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Alabama Power Foundation president urges AIDB graduates to challenge preconceived notions

No limits – that’s what should be ingrained in the minds of this year’s graduates of the Alabama School for the Blind and the Alabama School for the Deaf as they begin the next chapter of their lives, the president of the Alabama Power Foundation said during the schools’ recent joint commencement ceremonies.

This year’s festivities honored 18 high school seniors graduating from the two schools, which operate as part of the Alabama Institute for Deaf and Blind (AIDB). The diverse group included students who are blind, visually impaired, deaf or hard of hearing.

In her remarks at AIDB’s Talladega campus to the two senior classes, their parents, school administrators, loved ones and special guests, Alabama Power Foundation President Tequila Smith used AIDB’s own motto – “Deaf, Blind, Limitless” – to inspire the graduates to even greater heights.

She challenged the graduates to stand up to those who would place preconceived limits on them.

“Today, I hope you are viewing the world – you should be viewing the world – as limitless. A place of limitless opportunities for you. A place of limitless horizons, open before you – a place where you can do whatever you dream of doing.

“Because you can do whatever you want to do,” Smith said.

Smith cited as examples two Alabama Power employees: Accounting Assistant Teresa Hendon, a 38-year veteran of the company who was born deaf and is a proud graduate of the Alabama School for the Deaf; and Carla Davis, a communications specialist and award-winning writer in Public Relations, who also is blind.

Smith noted how Davis is an advocate within Alabama Power encouraging the company’s leaders to fully recognize the benefits of hiring people with disabilities.

“Carla knows we can do better,” said Smith, who described the company’s increased focus on equity, diversity and inclusion.

“We need people from diverse backgrounds, with diverse and unique talents and ideas,” Smith said. “We need that diversity if we want to reflect and understand our diverse customer base, and provide them with the services they expect and deserve.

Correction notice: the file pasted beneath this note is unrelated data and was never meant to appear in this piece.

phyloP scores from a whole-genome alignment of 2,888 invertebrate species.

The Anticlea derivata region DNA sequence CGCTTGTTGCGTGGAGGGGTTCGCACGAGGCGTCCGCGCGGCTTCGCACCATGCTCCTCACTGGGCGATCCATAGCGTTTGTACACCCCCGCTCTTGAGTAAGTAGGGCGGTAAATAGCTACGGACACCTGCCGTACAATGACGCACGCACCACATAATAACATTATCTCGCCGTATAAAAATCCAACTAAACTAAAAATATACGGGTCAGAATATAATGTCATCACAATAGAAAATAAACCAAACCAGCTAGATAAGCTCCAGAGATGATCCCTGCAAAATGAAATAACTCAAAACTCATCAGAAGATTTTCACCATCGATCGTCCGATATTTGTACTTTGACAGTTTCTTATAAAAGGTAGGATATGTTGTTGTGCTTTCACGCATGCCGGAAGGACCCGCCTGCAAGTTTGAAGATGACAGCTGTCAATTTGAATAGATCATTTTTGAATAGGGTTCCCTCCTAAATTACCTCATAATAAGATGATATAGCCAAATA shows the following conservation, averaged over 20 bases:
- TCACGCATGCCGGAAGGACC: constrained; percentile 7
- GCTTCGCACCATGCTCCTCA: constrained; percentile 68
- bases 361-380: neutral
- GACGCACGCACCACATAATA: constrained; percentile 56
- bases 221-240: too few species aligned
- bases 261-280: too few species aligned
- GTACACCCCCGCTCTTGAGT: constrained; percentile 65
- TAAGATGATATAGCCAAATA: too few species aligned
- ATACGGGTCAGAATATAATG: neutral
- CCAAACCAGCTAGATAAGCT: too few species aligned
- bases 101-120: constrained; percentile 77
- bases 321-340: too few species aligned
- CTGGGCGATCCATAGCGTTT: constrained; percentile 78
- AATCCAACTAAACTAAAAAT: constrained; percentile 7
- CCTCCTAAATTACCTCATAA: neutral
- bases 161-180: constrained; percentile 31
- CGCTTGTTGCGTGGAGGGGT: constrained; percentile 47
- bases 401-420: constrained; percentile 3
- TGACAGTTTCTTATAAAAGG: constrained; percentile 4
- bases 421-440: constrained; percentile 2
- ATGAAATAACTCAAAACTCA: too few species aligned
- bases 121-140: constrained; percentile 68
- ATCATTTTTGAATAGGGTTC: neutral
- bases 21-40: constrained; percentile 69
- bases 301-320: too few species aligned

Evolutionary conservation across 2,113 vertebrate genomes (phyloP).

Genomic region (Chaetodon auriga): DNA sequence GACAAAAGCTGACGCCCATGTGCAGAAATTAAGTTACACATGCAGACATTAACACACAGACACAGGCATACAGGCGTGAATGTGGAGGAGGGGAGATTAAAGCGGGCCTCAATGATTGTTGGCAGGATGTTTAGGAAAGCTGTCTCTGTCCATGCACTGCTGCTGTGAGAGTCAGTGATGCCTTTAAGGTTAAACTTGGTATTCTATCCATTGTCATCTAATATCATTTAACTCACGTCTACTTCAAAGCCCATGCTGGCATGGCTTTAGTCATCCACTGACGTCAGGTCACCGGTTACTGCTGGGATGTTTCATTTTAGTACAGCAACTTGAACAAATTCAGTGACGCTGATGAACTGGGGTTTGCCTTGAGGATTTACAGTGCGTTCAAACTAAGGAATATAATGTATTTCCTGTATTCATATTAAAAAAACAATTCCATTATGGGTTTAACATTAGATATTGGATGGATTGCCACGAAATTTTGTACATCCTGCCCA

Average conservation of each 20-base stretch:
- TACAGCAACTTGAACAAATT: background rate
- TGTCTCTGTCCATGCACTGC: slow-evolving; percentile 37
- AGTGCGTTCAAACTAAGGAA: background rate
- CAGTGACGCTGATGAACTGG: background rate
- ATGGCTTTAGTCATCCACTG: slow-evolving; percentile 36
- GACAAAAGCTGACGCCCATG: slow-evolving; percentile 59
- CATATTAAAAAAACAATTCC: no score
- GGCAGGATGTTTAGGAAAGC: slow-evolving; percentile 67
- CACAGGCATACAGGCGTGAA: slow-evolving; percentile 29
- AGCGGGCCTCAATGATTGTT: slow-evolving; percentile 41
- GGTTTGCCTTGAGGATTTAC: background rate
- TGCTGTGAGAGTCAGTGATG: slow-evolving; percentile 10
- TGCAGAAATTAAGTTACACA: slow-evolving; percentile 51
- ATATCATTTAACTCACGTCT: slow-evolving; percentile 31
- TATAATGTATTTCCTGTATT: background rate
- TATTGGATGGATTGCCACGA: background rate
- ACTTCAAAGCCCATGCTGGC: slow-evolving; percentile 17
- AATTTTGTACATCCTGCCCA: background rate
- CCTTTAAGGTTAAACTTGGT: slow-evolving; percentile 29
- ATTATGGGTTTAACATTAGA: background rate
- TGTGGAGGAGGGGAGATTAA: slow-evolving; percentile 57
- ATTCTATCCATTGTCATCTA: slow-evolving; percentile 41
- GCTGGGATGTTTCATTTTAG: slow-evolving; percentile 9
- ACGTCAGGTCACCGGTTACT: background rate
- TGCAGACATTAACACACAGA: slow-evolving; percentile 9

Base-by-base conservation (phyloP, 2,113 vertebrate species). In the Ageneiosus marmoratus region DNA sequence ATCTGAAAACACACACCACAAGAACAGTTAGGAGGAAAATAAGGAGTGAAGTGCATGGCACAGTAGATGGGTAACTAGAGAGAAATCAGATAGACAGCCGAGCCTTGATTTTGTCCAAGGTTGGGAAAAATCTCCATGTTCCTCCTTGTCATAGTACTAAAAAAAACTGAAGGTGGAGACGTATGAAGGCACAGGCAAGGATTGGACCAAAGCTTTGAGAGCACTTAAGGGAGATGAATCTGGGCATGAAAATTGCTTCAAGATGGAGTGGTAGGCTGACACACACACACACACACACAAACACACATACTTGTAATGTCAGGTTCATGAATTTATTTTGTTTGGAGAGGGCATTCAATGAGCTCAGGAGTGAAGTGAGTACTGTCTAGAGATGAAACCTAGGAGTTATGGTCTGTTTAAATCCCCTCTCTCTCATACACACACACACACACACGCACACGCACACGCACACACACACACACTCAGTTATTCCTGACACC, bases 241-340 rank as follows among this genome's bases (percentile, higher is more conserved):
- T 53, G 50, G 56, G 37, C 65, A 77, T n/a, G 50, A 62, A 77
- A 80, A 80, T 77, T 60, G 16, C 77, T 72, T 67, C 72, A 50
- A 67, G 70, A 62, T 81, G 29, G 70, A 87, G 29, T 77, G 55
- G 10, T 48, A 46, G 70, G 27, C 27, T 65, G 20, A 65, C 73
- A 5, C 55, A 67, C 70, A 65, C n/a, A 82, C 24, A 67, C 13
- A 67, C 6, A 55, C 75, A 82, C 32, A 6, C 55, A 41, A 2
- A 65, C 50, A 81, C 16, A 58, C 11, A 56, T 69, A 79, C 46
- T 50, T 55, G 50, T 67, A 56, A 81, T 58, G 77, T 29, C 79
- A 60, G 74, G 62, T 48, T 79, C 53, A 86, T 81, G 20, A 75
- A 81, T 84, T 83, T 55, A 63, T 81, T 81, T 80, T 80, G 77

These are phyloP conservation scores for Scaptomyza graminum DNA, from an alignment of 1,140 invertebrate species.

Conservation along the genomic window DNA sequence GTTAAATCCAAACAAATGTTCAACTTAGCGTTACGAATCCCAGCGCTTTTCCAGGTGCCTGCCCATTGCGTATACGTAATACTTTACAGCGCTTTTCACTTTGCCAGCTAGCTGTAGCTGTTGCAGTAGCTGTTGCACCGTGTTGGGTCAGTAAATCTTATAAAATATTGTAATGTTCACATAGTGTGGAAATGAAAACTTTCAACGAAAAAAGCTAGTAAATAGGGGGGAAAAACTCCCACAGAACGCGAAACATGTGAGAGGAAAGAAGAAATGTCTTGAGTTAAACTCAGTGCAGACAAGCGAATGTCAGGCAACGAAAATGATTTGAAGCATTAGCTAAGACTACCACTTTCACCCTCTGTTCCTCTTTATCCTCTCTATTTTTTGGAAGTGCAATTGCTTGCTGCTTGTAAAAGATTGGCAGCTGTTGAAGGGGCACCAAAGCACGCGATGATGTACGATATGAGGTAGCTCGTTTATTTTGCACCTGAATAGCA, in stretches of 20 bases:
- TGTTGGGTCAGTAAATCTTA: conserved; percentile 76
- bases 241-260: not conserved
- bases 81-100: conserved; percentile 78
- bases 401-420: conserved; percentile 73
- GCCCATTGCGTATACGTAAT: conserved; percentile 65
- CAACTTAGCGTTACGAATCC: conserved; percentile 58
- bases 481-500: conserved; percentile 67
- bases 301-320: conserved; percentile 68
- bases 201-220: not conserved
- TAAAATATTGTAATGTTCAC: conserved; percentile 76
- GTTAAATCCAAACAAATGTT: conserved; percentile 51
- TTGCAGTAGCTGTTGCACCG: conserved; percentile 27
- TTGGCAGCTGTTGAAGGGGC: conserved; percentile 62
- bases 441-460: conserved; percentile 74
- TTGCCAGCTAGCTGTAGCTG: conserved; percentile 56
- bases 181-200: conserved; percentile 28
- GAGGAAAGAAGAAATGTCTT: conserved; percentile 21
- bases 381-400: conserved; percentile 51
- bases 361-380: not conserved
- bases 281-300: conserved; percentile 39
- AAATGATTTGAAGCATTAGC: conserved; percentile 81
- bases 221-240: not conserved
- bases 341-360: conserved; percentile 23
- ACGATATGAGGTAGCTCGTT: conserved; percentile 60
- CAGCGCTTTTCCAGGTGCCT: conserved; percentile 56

“We also recognize our country’s history of systemic racism, and the long legacy of prejudice that has affected so many people,” Smith told the graduates. “That history of prejudice, ignorance and misunderstanding clearly extends to people who are blind and visually impaired, to the deaf and hard of hearing.

“I call on you to challenge the prejudices and the ignorance and the preconceived notions about the blind and the visually impaired, about the deaf and hard of hearing, about the deaf-blind and others who’ve encountered discrimination and social injustice,” Smith said. “I call on you to stand up and speak out when someone questions your abilities, when someone expresses their ignorance or has an honest and sincere misunderstanding about who you are and what you can do.

“Because you know what you can do. And the rest of the world needs to know it, too.”

Smith urged the graduates, as they make their way, to find opportunities to give back and support those in need.

“As you embark on your life’s journey, please know that you can use your power, your compassion, your extraordinary abilities, to do whatever is in your heart. But as you pursue your dreams, also consider what you can do to help those who are less fortunate than you are. Just as there are others, out there, who will be there to help you when you need it.”

She advised the graduates that, whatever path to success they take, they do it with kindness and caring, and with love for others.

“As you venture out to accomplish all the great things that I know you will do – as you challenge yourself, and as you challenge the status quo where it should be challenged – as you make your way and help make this world better, do it with love,” Smith said.

“Because we are all sisters and brothers, and we must work together – with compassion and understanding and with love – to make this a better place.”

Learn more about the Alabama Institute for Deaf and Blind and its multiple programs at